#671 Derf’s “Kent State”

Kent State

Fifty years ago, four students died when national guardsman inexplicably opened fire during an anti-war protest at Kent State University. The craziness of 2020 has hindered planned observances of the craziness of 1970, but we do get this: Derf Backderf’s Kent State: Four Dead in Ohio, a moving account of May 1-4, 1970, through the eyes of those who lost their lives.

In this episode, Tim and Kumar review the book, to be released September 8, and then Tim chats with Derf himself, answering our questions about the tragedy and the book.

Critiquing Comics 146: “Alex” and “Undetermined”

Alex & Undetermined

Alex is a Webtoons comic about the life of Alexander the Great, by Dave Malley. How much were we able to learn about the comic’s subject?

Andrew Perry and Chris Holmes’ Undetermined centers on a middle-school boy, Robert, who is running into people – including himself — from other dimensions, and they’re getting injured by his actions. What’s going on, and what can Robert do to solve the problem?

Tim and Mulele critique.

Critiquing Comics #132: “A Light Before the Darkness”, “The Satsuma Rebellion”, and publishing contracts

A Light Before Darkness - The Satsuma Rebellion

Tim and Mulele critique a couple of history-based comics:

A Light Before the Darkness by Ken Mora and Cyrus Mescarcia tells the story of an artist named Michelangelo — but no, not that one. It’s about Michelangelo Da Caravaggio Di Merisi, often known simply as “Caravaggio”. Mora seems to have done his homework, but has he given us a reason to buy into his subject?

The Satsuma Rebellion is Sean Michael Wilson and Akiko Shimojima’s retelling of the titular event in Japanese history. We found it interesting — but then, we live in Japan.

ALSO: Mulele’s “PSA” about what to look for when signing (or, perhaps, NOT signing) a contract with a publisher.

#469 Fred Van Lente, timewalker

Ivar, TimewalkerTime travel is a fascinating topic to many, and Fred Van Lente‘s current Ivar, Timewalker series from Valiant is  timesurfing at both its most fun, and most scientific, with nods to Stephen Hawking’s writings on the subject. Van Lente did his own time jump to the past a couple years ago in The Comic Book History of Comics. This week Tim discusses both these works with him, along with Spider-Man, Archer & Armstrong, reassessing Fredric Wertham, and more.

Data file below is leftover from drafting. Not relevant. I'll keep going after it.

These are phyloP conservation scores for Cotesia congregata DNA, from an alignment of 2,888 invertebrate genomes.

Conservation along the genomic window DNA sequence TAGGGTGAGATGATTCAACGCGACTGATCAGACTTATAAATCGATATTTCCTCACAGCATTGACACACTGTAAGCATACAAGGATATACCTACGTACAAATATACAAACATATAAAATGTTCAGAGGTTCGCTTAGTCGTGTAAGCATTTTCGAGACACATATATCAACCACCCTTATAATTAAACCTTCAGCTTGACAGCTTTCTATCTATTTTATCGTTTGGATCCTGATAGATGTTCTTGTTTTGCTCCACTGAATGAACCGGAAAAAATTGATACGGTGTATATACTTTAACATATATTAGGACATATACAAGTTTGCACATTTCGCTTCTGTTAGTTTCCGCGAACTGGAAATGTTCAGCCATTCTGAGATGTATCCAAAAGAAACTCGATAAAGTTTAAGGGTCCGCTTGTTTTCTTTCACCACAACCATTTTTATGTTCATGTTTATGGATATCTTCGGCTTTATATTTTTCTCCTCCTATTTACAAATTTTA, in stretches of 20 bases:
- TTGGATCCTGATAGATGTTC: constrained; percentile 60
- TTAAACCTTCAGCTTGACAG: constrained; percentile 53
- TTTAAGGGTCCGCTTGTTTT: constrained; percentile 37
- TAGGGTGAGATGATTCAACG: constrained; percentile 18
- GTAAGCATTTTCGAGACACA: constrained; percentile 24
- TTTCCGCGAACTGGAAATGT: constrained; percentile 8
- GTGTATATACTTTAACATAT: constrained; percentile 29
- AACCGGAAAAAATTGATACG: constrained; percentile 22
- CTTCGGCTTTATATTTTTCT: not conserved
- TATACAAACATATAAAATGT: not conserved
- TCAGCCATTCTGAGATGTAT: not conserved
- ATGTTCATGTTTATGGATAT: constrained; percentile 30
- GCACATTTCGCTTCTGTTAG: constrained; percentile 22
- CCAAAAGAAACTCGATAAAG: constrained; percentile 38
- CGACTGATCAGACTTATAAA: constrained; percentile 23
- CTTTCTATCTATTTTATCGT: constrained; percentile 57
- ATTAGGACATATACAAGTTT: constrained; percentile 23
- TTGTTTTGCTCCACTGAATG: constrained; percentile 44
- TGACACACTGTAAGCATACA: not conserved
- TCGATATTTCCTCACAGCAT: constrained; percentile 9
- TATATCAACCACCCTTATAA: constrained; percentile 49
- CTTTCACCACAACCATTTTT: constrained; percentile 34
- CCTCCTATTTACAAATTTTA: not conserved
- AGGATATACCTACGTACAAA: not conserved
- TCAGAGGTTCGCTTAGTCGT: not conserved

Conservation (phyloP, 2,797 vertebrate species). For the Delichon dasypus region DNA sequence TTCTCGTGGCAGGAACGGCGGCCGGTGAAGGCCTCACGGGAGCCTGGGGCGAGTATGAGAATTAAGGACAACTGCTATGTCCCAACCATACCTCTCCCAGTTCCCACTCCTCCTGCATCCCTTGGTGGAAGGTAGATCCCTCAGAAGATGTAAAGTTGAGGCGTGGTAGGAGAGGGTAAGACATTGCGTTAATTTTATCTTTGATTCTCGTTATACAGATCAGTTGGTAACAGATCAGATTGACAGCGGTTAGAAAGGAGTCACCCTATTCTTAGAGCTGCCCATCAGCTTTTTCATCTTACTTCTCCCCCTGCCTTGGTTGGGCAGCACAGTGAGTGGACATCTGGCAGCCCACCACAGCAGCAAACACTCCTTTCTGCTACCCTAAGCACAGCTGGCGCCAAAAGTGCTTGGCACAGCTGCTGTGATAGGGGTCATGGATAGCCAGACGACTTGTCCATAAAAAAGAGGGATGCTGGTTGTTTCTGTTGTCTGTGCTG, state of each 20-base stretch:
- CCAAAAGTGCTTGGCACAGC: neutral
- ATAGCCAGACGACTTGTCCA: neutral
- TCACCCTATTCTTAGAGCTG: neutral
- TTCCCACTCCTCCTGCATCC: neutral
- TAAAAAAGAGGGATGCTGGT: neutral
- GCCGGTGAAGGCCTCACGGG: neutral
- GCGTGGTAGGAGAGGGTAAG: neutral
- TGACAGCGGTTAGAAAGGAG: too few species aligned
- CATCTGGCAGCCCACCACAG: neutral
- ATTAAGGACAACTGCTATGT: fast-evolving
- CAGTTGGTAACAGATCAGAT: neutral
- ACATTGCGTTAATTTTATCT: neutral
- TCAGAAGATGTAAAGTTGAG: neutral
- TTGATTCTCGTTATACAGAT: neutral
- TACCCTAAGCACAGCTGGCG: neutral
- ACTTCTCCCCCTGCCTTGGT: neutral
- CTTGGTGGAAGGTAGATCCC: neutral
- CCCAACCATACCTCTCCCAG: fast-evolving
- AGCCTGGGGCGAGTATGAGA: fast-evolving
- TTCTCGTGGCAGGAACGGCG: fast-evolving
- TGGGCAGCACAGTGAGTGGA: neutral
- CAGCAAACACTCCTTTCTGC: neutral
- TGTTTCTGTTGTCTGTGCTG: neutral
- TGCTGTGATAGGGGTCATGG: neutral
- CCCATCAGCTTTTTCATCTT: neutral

Critiquing Comics #037: “Monarch Monkey”

Monarch Monkey

This week, a collection of cut paper comics, each one better than the last. We critique Monarch Monkey and Other Stories, by Brad DeRocher, Dan Mazur, and Hyun Supul.

#333 “Louis Riel”

Louis Riel

If you’re not Canadian, this week’s topic may be a bit of a head-scratcher. Louis, uh, who now? To Canadians, though, including our own Kumar and Dana, Riel is a famous historical figure of the 19th century who led a rebellion against the Canadian government. His story is the subject of Chester Brown‘s recent graphic novel which, while complete with end notes, also takes Shakespearean liberties with the historical record. And what’s up with the weird placement of characters on the page? An accident? No… nothing in this book is an accident.

#076 “Houdini, the Handcuff King”

FLASHBACK! Tim and Brandon snack while examining Houdini: The Handcuff King and 24-hour Comics Day Highlights 2006! (Originally published May 21, 2007) Continue reading #076 “Houdini, the Handcuff King”

REVIEW: Anne Frank: The Anne Frank House Authorized Graphic Biography

by Sid Jacobson and Ernie Colon.

Hill and Wang, 2010.

So, why does a publisher which doesn’t normally deal in graphic novels / comics decide to put out a book like this?

1) It’s a way to re-publish existing material. This is especially true for The Anne Frank Center whose mission it is to perpetuate her story.

2) They assume – mostly incorrectly – that graphic novels are currently trendy.

3) They assume that kids are too slow / callous to appreciate a prose presentation of the same material.

Continue reading REVIEW: Anne Frank: The Anne Frank House Authorized Graphic Biography

#200 Draw me in St. Louis: Super Spy, Lackadaisycats, and more!

10/5/09 Draw me in St. Louis

A 200th episode extravaganza!

Super Spy St. Louis resident Matt Kindt, creator of Super Spy, has been hard at work on several new titles, set at various points in the 20th century. Matt tells us what’s coming up and answers a few questions about Super Spy.
Lackadaisycats Tracy Butler, also of St. Louis, shares Matt’s interest in comics set in the past — in particular, St. Louis in the 1920s. Her Web comic Lackadaisycats (now available as a book) is beautifully drawn, interesting, and hilarious.
Chew Then Tim and Mulele respond to some recent mail from listeners, and Mulele gives his impressions of the Image series Chew!

#178 John Paul Catton and “The Flintlocks”

5/4/09 John Paul Catton and “The Flintlocks”

FlintlocksTokyo writer John Paul Catton talks about his experience with Marvel UK in the ‘80s, his current Web comic project with Phill Evans, and why it’s a mistake to make comics scripts imitate TV.